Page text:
Some people like the things that sap me of spoons, which I am only just starting to understand. When I think people are being unreasonable in their expectations of me, they honestly can't see the activity they want me to do as taxing, because they find it replenishing. They just earn and spend their spoons differently to me. A loud night out with friends is energising for some people. A bit of drama at work is a refreshing change from the norm. A day in the city, with busy crowds and rushing traffic, is a rush. And vice versa, a day sitting on a verandah, reading a book in the sunshine, no matter how nice the view, or pretty the birds sound, is stultifying for some personalities.
3 years ago
i like the cards, i bought 1 pack and it is beautiful. i was considering 24 packs, (is that 2 bricks?)
12 would be resold, 12 would be for clients/gifts.
shipping is the issue for me as well.
Personally, that "damage" doesn't seem much like damage at all. Man you would panic if you saw my garden.
They really look pretty healthy. Unless you want to get on the martha stewart show or something a few blemishes won't matter.
It's definitely not enough to affect the production. Just leave it and see if it sorts itself out.
Would you be willing to try some mulch? Lucerne chaff or sugarcane? just don't let it touch around the trunk, or the plant might suffer. bare soil is just an invitation for nature to fill it up for you, especially if you are doing all those great amendments mentioned before. It'll also help with moisture retention since you're in summer, (it's 'winter' here). the mulch will also provide habitat for good bugs, lizards and frogs who want to eat the bugs eating your leaves.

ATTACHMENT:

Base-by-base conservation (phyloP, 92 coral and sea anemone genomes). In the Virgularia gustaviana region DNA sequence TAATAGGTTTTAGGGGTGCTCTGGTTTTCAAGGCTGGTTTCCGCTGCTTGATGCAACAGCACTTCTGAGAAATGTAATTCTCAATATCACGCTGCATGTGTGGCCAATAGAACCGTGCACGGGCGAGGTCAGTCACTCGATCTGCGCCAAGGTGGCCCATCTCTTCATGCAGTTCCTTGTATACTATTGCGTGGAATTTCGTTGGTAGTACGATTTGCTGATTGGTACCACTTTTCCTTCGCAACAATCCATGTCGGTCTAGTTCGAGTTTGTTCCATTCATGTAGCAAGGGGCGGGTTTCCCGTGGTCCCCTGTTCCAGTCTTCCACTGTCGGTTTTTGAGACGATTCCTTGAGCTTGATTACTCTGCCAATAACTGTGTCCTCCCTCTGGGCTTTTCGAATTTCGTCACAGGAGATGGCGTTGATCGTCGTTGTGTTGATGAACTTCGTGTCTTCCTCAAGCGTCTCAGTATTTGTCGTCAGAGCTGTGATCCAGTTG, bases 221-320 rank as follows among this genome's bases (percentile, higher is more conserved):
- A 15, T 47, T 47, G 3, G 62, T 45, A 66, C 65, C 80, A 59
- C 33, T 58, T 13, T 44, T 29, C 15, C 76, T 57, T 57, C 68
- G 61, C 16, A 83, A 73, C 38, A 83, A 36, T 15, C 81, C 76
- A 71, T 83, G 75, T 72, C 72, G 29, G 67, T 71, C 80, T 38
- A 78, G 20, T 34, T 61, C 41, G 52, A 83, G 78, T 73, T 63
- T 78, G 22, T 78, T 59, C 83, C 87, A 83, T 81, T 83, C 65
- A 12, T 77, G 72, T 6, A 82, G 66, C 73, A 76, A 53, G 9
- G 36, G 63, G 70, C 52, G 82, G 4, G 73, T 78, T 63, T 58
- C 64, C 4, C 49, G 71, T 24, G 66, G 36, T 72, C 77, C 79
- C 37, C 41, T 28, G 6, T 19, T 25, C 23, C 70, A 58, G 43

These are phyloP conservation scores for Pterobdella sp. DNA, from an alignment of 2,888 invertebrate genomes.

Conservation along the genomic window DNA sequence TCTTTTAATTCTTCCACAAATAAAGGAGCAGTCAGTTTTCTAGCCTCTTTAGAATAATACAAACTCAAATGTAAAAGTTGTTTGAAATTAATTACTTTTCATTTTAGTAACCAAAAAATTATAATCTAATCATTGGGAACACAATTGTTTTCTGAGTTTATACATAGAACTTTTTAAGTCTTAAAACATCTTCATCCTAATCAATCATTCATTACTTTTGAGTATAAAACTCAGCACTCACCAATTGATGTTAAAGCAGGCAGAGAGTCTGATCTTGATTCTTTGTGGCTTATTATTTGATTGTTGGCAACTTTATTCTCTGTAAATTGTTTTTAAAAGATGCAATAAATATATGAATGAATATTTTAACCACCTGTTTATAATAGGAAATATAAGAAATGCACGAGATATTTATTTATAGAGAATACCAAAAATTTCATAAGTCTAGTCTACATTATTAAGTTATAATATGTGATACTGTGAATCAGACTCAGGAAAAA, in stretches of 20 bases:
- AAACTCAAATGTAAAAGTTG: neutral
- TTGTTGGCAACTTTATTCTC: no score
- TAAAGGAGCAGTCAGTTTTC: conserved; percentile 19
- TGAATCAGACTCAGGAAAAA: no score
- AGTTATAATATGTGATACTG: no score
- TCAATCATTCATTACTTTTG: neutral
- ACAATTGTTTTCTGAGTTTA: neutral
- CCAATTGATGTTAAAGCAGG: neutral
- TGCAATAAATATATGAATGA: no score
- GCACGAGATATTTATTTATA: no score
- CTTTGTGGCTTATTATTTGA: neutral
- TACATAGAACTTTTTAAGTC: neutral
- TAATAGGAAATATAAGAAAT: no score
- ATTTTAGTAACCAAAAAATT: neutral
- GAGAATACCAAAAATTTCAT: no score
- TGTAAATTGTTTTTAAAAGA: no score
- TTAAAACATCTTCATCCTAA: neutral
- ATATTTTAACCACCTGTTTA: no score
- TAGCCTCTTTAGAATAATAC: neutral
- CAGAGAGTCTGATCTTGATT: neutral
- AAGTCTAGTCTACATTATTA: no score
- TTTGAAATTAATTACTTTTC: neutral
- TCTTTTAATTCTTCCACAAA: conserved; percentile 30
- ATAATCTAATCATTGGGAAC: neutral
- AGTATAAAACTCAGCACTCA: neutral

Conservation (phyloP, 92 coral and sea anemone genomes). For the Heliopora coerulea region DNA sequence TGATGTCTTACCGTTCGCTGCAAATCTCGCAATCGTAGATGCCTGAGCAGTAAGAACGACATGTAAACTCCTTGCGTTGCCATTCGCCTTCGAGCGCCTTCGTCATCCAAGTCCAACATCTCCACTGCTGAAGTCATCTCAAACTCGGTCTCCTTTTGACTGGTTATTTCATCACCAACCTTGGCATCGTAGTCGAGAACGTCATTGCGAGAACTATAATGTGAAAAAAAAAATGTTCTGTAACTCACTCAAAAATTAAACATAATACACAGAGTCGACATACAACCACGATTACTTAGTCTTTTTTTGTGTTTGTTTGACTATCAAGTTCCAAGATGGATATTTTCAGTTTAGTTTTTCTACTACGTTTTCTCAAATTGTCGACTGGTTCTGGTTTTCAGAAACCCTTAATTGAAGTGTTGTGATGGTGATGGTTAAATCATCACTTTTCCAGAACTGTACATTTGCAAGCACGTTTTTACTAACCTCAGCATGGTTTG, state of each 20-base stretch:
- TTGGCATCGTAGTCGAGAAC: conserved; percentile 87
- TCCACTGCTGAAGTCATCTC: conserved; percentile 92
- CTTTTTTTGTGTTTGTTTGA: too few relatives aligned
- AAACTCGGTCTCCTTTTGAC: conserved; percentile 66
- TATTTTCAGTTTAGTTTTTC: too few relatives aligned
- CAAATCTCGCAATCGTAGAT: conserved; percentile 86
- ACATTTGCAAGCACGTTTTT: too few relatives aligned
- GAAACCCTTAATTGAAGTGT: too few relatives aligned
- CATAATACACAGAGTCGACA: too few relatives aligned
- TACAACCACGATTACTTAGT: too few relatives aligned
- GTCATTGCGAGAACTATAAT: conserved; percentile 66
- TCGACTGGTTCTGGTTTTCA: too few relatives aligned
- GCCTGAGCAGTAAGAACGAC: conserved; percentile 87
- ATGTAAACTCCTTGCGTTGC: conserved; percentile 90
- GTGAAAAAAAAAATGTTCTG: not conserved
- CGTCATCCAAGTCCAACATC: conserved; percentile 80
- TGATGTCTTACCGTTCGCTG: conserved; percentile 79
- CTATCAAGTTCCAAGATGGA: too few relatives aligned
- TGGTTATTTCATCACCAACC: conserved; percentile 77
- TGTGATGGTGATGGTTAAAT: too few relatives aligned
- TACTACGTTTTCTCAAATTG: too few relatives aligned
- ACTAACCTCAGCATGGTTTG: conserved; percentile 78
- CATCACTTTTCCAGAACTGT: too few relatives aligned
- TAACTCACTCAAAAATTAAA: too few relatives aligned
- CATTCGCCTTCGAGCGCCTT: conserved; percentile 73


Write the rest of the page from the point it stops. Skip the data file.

thanks for the posts, photos, and photos of posts.
hope you are having fun.
3 years ago
Thanks
I didn't know that parts of the plant were hallucinogenic. I had a little giggle, because I was wondering how someone who was high would react to the sentient looking movements.
At work when we sell medicinal plants there are so many legal BS things, that we tend to shy away from selling known hallucinogens. We used to sell coleus (Plectranthus scutellarioides), but it got removed off the shelf by higher ups. Same with blue lotus, dagnabbit. I'll consider not telling my manager this new information.
Shamans are people too, we shouldn't discriminate, they have a right to buy quality organic plants ) I'm sure that's an under-catered for market.
3 years ago